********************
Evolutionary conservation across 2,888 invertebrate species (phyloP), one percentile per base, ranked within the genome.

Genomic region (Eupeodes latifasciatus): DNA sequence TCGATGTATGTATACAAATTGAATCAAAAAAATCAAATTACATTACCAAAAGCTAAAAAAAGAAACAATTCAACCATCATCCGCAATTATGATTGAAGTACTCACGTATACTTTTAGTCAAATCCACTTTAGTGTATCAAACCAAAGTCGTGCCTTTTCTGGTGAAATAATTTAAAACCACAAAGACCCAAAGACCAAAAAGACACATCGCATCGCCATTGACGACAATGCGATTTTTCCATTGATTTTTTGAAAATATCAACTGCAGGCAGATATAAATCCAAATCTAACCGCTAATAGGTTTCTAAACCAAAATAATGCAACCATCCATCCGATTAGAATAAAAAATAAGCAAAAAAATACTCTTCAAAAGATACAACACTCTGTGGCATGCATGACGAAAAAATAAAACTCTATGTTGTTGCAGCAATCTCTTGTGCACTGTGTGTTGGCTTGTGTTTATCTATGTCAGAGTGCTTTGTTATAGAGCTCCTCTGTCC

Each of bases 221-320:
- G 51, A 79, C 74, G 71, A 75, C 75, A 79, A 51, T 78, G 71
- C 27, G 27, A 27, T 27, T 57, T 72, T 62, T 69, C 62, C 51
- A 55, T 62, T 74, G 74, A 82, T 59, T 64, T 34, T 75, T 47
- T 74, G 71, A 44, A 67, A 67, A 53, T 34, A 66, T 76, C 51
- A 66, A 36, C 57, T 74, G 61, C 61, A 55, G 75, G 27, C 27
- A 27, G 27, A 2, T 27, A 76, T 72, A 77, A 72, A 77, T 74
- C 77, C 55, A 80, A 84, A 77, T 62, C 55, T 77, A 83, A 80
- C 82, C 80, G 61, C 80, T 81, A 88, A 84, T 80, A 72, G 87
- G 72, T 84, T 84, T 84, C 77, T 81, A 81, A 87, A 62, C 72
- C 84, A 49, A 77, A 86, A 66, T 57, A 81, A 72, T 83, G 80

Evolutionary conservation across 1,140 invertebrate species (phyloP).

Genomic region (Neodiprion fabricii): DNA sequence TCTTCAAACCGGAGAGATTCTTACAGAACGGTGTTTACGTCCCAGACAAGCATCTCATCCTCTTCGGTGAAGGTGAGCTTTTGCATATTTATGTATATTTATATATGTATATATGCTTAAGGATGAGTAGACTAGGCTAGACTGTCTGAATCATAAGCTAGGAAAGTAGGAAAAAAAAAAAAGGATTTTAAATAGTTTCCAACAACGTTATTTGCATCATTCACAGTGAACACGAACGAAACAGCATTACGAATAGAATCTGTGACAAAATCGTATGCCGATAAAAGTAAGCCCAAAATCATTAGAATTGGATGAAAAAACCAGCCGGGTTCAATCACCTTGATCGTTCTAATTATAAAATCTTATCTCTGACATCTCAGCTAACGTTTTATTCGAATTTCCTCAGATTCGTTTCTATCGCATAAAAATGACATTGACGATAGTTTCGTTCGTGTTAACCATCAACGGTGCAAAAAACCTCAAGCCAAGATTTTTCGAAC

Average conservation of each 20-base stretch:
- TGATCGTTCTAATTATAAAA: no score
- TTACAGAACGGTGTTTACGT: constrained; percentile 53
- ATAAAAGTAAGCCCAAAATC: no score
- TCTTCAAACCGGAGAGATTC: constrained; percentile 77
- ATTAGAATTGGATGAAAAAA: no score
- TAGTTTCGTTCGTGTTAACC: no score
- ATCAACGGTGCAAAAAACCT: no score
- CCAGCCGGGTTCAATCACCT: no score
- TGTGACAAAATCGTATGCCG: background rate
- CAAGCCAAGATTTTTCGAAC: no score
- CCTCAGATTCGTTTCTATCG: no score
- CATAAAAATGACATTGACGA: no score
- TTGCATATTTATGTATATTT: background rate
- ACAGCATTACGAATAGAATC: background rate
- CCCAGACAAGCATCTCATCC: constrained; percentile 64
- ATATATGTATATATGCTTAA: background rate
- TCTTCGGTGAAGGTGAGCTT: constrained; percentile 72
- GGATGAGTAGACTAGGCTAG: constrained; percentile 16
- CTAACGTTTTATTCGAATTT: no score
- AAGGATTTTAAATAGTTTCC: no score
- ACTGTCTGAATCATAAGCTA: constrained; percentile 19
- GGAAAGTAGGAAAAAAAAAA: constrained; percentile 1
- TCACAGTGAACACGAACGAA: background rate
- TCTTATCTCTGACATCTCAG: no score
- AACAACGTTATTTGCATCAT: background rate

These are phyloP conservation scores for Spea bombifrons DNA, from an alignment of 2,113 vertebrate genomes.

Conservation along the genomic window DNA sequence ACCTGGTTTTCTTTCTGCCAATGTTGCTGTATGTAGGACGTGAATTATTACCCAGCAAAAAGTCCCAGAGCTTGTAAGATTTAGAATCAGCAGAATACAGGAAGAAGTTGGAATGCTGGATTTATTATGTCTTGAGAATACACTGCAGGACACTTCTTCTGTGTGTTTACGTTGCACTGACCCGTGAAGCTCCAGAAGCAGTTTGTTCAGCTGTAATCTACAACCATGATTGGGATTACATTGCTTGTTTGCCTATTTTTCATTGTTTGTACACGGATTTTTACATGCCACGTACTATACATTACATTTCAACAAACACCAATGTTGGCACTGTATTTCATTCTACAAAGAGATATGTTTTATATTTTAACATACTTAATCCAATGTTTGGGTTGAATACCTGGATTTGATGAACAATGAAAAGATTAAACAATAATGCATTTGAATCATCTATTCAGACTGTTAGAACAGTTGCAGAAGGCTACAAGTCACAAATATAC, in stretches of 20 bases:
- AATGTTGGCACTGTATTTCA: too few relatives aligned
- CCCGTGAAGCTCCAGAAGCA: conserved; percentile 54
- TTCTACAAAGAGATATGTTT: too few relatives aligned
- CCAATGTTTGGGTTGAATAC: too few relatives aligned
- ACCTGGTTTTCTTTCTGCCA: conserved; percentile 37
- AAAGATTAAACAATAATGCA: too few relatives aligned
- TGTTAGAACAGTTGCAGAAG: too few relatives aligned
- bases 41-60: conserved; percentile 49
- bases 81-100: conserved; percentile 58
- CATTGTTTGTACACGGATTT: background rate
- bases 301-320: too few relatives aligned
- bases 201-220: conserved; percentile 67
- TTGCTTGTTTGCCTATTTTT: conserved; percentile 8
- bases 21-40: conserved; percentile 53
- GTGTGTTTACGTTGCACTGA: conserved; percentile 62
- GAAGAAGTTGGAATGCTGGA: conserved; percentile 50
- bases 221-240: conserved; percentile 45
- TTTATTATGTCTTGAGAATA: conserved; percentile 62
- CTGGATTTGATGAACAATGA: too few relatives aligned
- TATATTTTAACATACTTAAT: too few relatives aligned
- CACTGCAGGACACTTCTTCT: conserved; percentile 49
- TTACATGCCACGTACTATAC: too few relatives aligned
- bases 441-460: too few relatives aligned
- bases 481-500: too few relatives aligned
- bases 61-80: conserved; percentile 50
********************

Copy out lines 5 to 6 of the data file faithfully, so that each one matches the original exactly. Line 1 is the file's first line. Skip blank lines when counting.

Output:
- C 27, G 27, A 27, T 27, T 57, T 72, T 62, T 69, C 62, C 51
- A 55, T 62, T 74, G 74, A 82, T 59, T 64, T 34, T 75, T 47